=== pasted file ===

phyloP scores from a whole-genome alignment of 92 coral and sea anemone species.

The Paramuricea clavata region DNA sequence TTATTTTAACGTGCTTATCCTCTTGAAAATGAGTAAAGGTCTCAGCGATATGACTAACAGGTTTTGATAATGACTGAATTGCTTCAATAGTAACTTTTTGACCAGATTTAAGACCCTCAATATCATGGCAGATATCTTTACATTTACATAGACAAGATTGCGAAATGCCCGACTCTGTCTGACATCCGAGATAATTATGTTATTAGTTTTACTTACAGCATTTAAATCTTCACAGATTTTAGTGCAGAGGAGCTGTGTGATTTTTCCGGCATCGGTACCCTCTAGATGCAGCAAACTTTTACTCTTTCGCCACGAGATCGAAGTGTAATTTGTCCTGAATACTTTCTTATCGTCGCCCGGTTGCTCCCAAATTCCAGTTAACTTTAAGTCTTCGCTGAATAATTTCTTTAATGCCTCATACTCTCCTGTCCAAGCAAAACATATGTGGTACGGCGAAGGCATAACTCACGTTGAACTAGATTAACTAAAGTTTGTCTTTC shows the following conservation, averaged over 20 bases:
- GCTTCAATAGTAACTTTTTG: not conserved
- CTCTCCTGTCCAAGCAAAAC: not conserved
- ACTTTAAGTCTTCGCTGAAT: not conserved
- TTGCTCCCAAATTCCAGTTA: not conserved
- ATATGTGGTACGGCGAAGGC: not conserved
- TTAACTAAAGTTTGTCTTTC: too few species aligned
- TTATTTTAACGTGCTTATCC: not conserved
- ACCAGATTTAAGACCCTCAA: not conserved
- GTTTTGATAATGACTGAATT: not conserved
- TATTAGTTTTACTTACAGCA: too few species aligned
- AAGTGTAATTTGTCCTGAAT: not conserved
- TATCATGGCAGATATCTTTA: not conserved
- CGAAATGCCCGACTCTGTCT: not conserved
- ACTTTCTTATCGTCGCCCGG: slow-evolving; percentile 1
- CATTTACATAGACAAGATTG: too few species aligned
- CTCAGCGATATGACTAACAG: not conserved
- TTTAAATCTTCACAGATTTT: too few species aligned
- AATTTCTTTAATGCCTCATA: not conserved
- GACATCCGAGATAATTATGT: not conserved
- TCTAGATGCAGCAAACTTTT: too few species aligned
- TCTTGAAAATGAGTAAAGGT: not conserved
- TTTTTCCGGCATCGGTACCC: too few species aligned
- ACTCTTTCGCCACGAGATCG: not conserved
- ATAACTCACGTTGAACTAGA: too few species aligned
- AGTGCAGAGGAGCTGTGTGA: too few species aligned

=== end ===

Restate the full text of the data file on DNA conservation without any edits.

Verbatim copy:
phyloP scores from a whole-genome alignment of 92 coral and sea anemone species.

The Paramuricea clavata region DNA sequence TTATTTTAACGTGCTTATCCTCTTGAAAATGAGTAAAGGTCTCAGCGATATGACTAACAGGTTTTGATAATGACTGAATTGCTTCAATAGTAACTTTTTGACCAGATTTAAGACCCTCAATATCATGGCAGATATCTTTACATTTACATAGACAAGATTGCGAAATGCCCGACTCTGTCTGACATCCGAGATAATTATGTTATTAGTTTTACTTACAGCATTTAAATCTTCACAGATTTTAGTGCAGAGGAGCTGTGTGATTTTTCCGGCATCGGTACCCTCTAGATGCAGCAAACTTTTACTCTTTCGCCACGAGATCGAAGTGTAATTTGTCCTGAATACTTTCTTATCGTCGCCCGGTTGCTCCCAAATTCCAGTTAACTTTAAGTCTTCGCTGAATAATTTCTTTAATGCCTCATACTCTCCTGTCCAAGCAAAACATATGTGGTACGGCGAAGGCATAACTCACGTTGAACTAGATTAACTAAAGTTTGTCTTTC shows the following conservation, averaged over 20 bases:
- GCTTCAATAGTAACTTTTTG: not conserved
- CTCTCCTGTCCAAGCAAAAC: not conserved
- ACTTTAAGTCTTCGCTGAAT: not conserved
- TTGCTCCCAAATTCCAGTTA: not conserved
- ATATGTGGTACGGCGAAGGC: not conserved
- TTAACTAAAGTTTGTCTTTC: too few species aligned
- TTATTTTAACGTGCTTATCC: not conserved
- ACCAGATTTAAGACCCTCAA: not conserved
- GTTTTGATAATGACTGAATT: not conserved
- TATTAGTTTTACTTACAGCA: too few species aligned
- AAGTGTAATTTGTCCTGAAT: not conserved
- TATCATGGCAGATATCTTTA: not conserved
- CGAAATGCCCGACTCTGTCT: not conserved
- ACTTTCTTATCGTCGCCCGG: slow-evolving; percentile 1
- CATTTACATAGACAAGATTG: too few species aligned
- CTCAGCGATATGACTAACAG: not conserved
- TTTAAATCTTCACAGATTTT: too few species aligned
- AATTTCTTTAATGCCTCATA: not conserved
- GACATCCGAGATAATTATGT: not conserved
- TCTAGATGCAGCAAACTTTT: too few species aligned
- TCTTGAAAATGAGTAAAGGT: not conserved
- TTTTTCCGGCATCGGTACCC: too few species aligned
- ACTCTTTCGCCACGAGATCG: not conserved
- ATAACTCACGTTGAACTAGA: too few species aligned
- AGTGCAGAGGAGCTGTGTGA: too few species aligned